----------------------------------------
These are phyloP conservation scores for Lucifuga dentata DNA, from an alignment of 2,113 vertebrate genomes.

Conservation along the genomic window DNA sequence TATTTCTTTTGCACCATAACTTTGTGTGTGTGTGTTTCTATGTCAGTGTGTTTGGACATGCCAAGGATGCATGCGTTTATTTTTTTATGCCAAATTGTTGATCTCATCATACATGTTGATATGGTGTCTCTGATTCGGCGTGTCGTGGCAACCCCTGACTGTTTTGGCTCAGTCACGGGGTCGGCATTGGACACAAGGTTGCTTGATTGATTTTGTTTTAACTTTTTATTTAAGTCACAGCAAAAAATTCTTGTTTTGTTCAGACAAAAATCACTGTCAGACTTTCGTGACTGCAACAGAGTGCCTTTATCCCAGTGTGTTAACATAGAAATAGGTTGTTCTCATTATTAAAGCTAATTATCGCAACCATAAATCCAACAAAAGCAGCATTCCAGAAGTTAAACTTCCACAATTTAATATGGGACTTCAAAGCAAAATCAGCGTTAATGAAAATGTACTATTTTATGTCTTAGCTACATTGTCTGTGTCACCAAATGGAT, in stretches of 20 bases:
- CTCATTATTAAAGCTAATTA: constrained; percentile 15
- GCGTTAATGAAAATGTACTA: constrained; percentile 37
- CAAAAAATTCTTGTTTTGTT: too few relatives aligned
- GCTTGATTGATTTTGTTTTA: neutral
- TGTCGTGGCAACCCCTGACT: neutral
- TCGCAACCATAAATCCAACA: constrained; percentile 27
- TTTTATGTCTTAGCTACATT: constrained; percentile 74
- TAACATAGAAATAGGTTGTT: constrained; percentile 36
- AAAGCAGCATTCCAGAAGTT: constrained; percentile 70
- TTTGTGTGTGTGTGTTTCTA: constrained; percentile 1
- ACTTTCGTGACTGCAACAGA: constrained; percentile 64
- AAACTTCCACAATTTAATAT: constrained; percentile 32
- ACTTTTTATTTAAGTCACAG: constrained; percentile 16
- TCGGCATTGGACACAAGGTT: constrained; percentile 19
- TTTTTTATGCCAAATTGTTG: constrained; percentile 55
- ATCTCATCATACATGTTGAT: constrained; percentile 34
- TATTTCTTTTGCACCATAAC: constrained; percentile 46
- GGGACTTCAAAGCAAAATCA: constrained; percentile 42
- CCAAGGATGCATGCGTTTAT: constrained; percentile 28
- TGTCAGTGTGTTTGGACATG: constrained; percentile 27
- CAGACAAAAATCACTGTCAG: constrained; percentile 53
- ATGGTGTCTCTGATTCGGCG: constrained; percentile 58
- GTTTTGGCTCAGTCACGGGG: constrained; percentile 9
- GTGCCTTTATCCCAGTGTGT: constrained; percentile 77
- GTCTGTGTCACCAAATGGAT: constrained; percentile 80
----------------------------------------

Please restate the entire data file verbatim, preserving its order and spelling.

These are phyloP conservation scores for Lucifuga dentata DNA, from an alignment of 2,113 vertebrate genomes.

Conservation along the genomic window DNA sequence TATTTCTTTTGCACCATAACTTTGTGTGTGTGTGTTTCTATGTCAGTGTGTTTGGACATGCCAAGGATGCATGCGTTTATTTTTTTATGCCAAATTGTTGATCTCATCATACATGTTGATATGGTGTCTCTGATTCGGCGTGTCGTGGCAACCCCTGACTGTTTTGGCTCAGTCACGGGGTCGGCATTGGACACAAGGTTGCTTGATTGATTTTGTTTTAACTTTTTATTTAAGTCACAGCAAAAAATTCTTGTTTTGTTCAGACAAAAATCACTGTCAGACTTTCGTGACTGCAACAGAGTGCCTTTATCCCAGTGTGTTAACATAGAAATAGGTTGTTCTCATTATTAAAGCTAATTATCGCAACCATAAATCCAACAAAAGCAGCATTCCAGAAGTTAAACTTCCACAATTTAATATGGGACTTCAAAGCAAAATCAGCGTTAATGAAAATGTACTATTTTATGTCTTAGCTACATTGTCTGTGTCACCAAATGGAT, in stretches of 20 bases:
- CTCATTATTAAAGCTAATTA: constrained; percentile 15
- GCGTTAATGAAAATGTACTA: constrained; percentile 37
- CAAAAAATTCTTGTTTTGTT: too few relatives aligned
- GCTTGATTGATTTTGTTTTA: neutral
- TGTCGTGGCAACCCCTGACT: neutral
- TCGCAACCATAAATCCAACA: constrained; percentile 27
- TTTTATGTCTTAGCTACATT: constrained; percentile 74
- TAACATAGAAATAGGTTGTT: constrained; percentile 36
- AAAGCAGCATTCCAGAAGTT: constrained; percentile 70
- TTTGTGTGTGTGTGTTTCTA: constrained; percentile 1
- ACTTTCGTGACTGCAACAGA: constrained; percentile 64
- AAACTTCCACAATTTAATAT: constrained; percentile 32
- ACTTTTTATTTAAGTCACAG: constrained; percentile 16
- TCGGCATTGGACACAAGGTT: constrained; percentile 19
- TTTTTTATGCCAAATTGTTG: constrained; percentile 55
- ATCTCATCATACATGTTGAT: constrained; percentile 34
- TATTTCTTTTGCACCATAAC: constrained; percentile 46
- GGGACTTCAAAGCAAAATCA: constrained; percentile 42
- CCAAGGATGCATGCGTTTAT: constrained; percentile 28
- TGTCAGTGTGTTTGGACATG: constrained; percentile 27
- CAGACAAAAATCACTGTCAG: constrained; percentile 53
- ATGGTGTCTCTGATTCGGCG: constrained; percentile 58
- GTTTTGGCTCAGTCACGGGG: constrained; percentile 9
- GTGCCTTTATCCCAGTGTGT: constrained; percentile 77
- GTCTGTGTCACCAAATGGAT: constrained; percentile 80